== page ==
Moody’s Investors Service Monday placed credits ratings for 26 cities in towns in Connecticut under review due to the state’s continuing budget stalemate.
Another 25 municipalities were assigned negative outlooks for the same reason.
In a news release, Moody’s said the changes, which mean cities and towns may end up paying additional interest when they borrow money, were necessary given the uncertainty about municipal aid from the state.
“The current budget impasse highlights the ongoing vulnerability of funding that the State of Connecticut provides to its local governments,” Moody’s wrote.
Credit ratings for the following cities and towns are under review: Ashford, Bolton, Bridgeport, Colchester, Coventry, East Lyme, Ellington, Enfield, Groton, Hamden, Ledyard, Mansfield, Marlborough, New Haven, Scotland, Shelton, South Windsor, Sprague, Stafford, Stratford, Thompson, Torrington, Watertown, West Haven, Wolcott and Woodstock.
The following cities and towns were assigned a negative outlook: Berlin, Bethany, Canton, Cheshire, Clinton, Columbia, Hartland, Lisbon, Montville, New Fairfield, New Hartford, New Milford, North Branford, Oxford, Plainfield, Plainville, Portland, Salem, Somers, Sterling, Thomaston, Wallingford, West Hartford, Wethersfield, Willington and Windham.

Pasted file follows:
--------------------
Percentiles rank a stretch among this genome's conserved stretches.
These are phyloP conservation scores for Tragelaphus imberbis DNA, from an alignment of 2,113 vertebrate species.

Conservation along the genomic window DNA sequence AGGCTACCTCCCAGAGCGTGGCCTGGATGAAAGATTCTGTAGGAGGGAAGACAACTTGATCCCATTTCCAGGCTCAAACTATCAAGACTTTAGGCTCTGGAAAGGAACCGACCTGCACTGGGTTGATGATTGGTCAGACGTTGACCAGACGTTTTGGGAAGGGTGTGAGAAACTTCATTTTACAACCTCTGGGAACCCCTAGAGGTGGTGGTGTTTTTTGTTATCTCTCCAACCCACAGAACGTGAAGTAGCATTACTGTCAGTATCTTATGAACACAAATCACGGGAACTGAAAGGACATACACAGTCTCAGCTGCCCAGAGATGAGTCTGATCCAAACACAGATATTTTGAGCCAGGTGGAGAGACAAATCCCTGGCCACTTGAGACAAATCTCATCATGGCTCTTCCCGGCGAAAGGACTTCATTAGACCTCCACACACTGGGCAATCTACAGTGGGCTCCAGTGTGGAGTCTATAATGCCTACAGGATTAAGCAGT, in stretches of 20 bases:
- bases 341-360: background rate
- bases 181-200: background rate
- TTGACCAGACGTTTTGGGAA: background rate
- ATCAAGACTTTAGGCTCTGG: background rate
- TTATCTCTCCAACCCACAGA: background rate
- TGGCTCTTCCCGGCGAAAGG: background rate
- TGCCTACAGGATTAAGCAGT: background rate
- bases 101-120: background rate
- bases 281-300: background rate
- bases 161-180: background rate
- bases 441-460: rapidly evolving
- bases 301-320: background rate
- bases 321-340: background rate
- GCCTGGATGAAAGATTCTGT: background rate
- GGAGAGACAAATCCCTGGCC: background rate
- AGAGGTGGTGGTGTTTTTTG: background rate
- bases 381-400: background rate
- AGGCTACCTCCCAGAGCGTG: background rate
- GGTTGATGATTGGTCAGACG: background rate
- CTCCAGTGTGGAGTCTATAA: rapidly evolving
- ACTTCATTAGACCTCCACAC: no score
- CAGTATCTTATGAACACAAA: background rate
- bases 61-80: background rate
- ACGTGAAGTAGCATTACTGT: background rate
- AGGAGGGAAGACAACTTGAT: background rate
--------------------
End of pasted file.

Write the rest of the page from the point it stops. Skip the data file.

“These actions by Moody’s will have a devastating impact on nearly 60 communities across the state — subjecting each of them to a credit downgrade that will increase their borrowing costs, potentially explode their property tax rates and limit their ability to fund necessary municipal projects both in the short-term and long-term,” said Joe DeLong, executive director of the Connecticut Conference of Municipalities. “Sadly this could have all been avoided.”
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